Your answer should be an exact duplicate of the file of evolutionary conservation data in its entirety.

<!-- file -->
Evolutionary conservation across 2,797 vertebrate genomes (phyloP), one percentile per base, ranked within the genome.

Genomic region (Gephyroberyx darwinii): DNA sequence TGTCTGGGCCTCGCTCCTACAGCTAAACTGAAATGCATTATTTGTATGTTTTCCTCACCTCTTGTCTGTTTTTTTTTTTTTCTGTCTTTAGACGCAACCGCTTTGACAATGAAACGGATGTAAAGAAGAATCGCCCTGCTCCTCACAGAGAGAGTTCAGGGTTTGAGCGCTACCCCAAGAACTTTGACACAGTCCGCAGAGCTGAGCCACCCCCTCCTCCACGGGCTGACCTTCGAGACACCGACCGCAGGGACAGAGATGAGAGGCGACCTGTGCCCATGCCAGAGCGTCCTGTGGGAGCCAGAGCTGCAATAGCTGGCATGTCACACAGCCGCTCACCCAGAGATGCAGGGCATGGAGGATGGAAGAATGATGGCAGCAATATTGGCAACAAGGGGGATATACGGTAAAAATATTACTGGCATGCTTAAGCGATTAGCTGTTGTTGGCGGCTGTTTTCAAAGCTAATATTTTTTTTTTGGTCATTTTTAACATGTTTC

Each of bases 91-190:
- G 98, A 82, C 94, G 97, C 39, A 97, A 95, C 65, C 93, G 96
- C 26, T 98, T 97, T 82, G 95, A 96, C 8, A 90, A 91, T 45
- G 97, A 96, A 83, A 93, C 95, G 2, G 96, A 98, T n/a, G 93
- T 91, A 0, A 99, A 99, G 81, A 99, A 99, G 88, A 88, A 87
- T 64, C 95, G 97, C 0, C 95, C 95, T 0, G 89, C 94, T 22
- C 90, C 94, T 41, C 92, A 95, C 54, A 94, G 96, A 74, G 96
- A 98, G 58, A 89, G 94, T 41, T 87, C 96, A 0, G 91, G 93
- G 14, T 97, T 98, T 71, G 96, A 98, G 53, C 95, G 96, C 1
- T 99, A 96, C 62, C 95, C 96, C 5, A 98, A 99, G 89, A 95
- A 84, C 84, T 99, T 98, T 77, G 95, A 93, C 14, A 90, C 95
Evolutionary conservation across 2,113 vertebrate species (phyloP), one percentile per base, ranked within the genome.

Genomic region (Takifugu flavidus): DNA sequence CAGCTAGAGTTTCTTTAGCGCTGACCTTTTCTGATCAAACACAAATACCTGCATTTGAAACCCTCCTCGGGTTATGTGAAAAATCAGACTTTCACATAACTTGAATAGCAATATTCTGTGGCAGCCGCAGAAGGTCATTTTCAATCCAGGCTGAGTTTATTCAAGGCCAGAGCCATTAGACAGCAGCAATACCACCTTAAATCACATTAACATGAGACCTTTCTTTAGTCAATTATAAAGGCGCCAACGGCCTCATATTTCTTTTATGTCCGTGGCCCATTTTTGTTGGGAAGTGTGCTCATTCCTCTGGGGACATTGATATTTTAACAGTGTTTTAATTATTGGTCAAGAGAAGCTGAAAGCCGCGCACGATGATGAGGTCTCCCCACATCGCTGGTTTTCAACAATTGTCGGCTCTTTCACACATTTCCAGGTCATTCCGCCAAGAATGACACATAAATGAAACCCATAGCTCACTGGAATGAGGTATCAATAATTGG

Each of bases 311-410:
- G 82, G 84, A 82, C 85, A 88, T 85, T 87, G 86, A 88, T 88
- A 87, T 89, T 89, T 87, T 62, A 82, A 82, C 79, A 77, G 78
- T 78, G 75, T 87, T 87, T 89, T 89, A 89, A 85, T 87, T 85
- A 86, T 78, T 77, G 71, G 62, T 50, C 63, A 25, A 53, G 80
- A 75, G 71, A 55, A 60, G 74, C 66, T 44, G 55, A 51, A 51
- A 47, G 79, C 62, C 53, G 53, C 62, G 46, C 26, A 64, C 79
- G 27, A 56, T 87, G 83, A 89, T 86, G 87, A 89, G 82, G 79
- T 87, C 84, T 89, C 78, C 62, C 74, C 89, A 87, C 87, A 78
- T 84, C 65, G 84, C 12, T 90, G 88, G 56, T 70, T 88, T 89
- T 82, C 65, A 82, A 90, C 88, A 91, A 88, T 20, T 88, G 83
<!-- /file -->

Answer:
Evolutionary conservation across 2,797 vertebrate genomes (phyloP), one percentile per base, ranked within the genome.

Genomic region (Gephyroberyx darwinii): DNA sequence TGTCTGGGCCTCGCTCCTACAGCTAAACTGAAATGCATTATTTGTATGTTTTCCTCACCTCTTGTCTGTTTTTTTTTTTTTCTGTCTTTAGACGCAACCGCTTTGACAATGAAACGGATGTAAAGAAGAATCGCCCTGCTCCTCACAGAGAGAGTTCAGGGTTTGAGCGCTACCCCAAGAACTTTGACACAGTCCGCAGAGCTGAGCCACCCCCTCCTCCACGGGCTGACCTTCGAGACACCGACCGCAGGGACAGAGATGAGAGGCGACCTGTGCCCATGCCAGAGCGTCCTGTGGGAGCCAGAGCTGCAATAGCTGGCATGTCACACAGCCGCTCACCCAGAGATGCAGGGCATGGAGGATGGAAGAATGATGGCAGCAATATTGGCAACAAGGGGGATATACGGTAAAAATATTACTGGCATGCTTAAGCGATTAGCTGTTGTTGGCGGCTGTTTTCAAAGCTAATATTTTTTTTTTGGTCATTTTTAACATGTTTC

Each of bases 91-190:
- G 98, A 82, C 94, G 97, C 39, A 97, A 95, C 65, C 93, G 96
- C 26, T 98, T 97, T 82, G 95, A 96, C 8, A 90, A 91, T 45
- G 97, A 96, A 83, A 93, C 95, G 2, G 96, A 98, T n/a, G 93
- T 91, A 0, A 99, A 99, G 81, A 99, A 99, G 88, A 88, A 87
- T 64, C 95, G 97, C 0, C 95, C 95, T 0, G 89, C 94, T 22
- C 90, C 94, T 41, C 92, A 95, C 54, A 94, G 96, A 74, G 96
- A 98, G 58, A 89, G 94, T 41, T 87, C 96, A 0, G 91, G 93
- G 14, T 97, T 98, T 71, G 96, A 98, G 53, C 95, G 96, C 1
- T 99, A 96, C 62, C 95, C 96, C 5, A 98, A 99, G 89, A 95
- A 84, C 84, T 99, T 98, T 77, G 95, A 93, C 14, A 90, C 95
Evolutionary conservation across 2,113 vertebrate species (phyloP), one percentile per base, ranked within the genome.

Genomic region (Takifugu flavidus): DNA sequence CAGCTAGAGTTTCTTTAGCGCTGACCTTTTCTGATCAAACACAAATACCTGCATTTGAAACCCTCCTCGGGTTATGTGAAAAATCAGACTTTCACATAACTTGAATAGCAATATTCTGTGGCAGCCGCAGAAGGTCATTTTCAATCCAGGCTGAGTTTATTCAAGGCCAGAGCCATTAGACAGCAGCAATACCACCTTAAATCACATTAACATGAGACCTTTCTTTAGTCAATTATAAAGGCGCCAACGGCCTCATATTTCTTTTATGTCCGTGGCCCATTTTTGTTGGGAAGTGTGCTCATTCCTCTGGGGACATTGATATTTTAACAGTGTTTTAATTATTGGTCAAGAGAAGCTGAAAGCCGCGCACGATGATGAGGTCTCCCCACATCGCTGGTTTTCAACAATTGTCGGCTCTTTCACACATTTCCAGGTCATTCCGCCAAGAATGACACATAAATGAAACCCATAGCTCACTGGAATGAGGTATCAATAATTGG

Each of bases 311-410:
- G 82, G 84, A 82, C 85, A 88, T 85, T 87, G 86, A 88, T 88
- A 87, T 89, T 89, T 87, T 62, A 82, A 82, C 79, A 77, G 78
- T 78, G 75, T 87, T 87, T 89, T 89, A 89, A 85, T 87, T 85
- A 86, T 78, T 77, G 71, G 62, T 50, C 63, A 25, A 53, G 80
- A 75, G 71, A 55, A 60, G 74, C 66, T 44, G 55, A 51, A 51
- A 47, G 79, C 62, C 53, G 53, C 62, G 46, C 26, A 64, C 79
- G 27, A 56, T 87, G 83, A 89, T 86, G 87, A 89, G 82, G 79
- T 87, C 84, T 89, C 78, C 62, C 74, C 89, A 87, C 87, A 78
- T 84, C 65, G 84, C 12, T 90, G 88, G 56, T 70, T 88, T 89
- T 82, C 65, A 82, A 90, C 88, A 91, A 88, T 20, T 88, G 83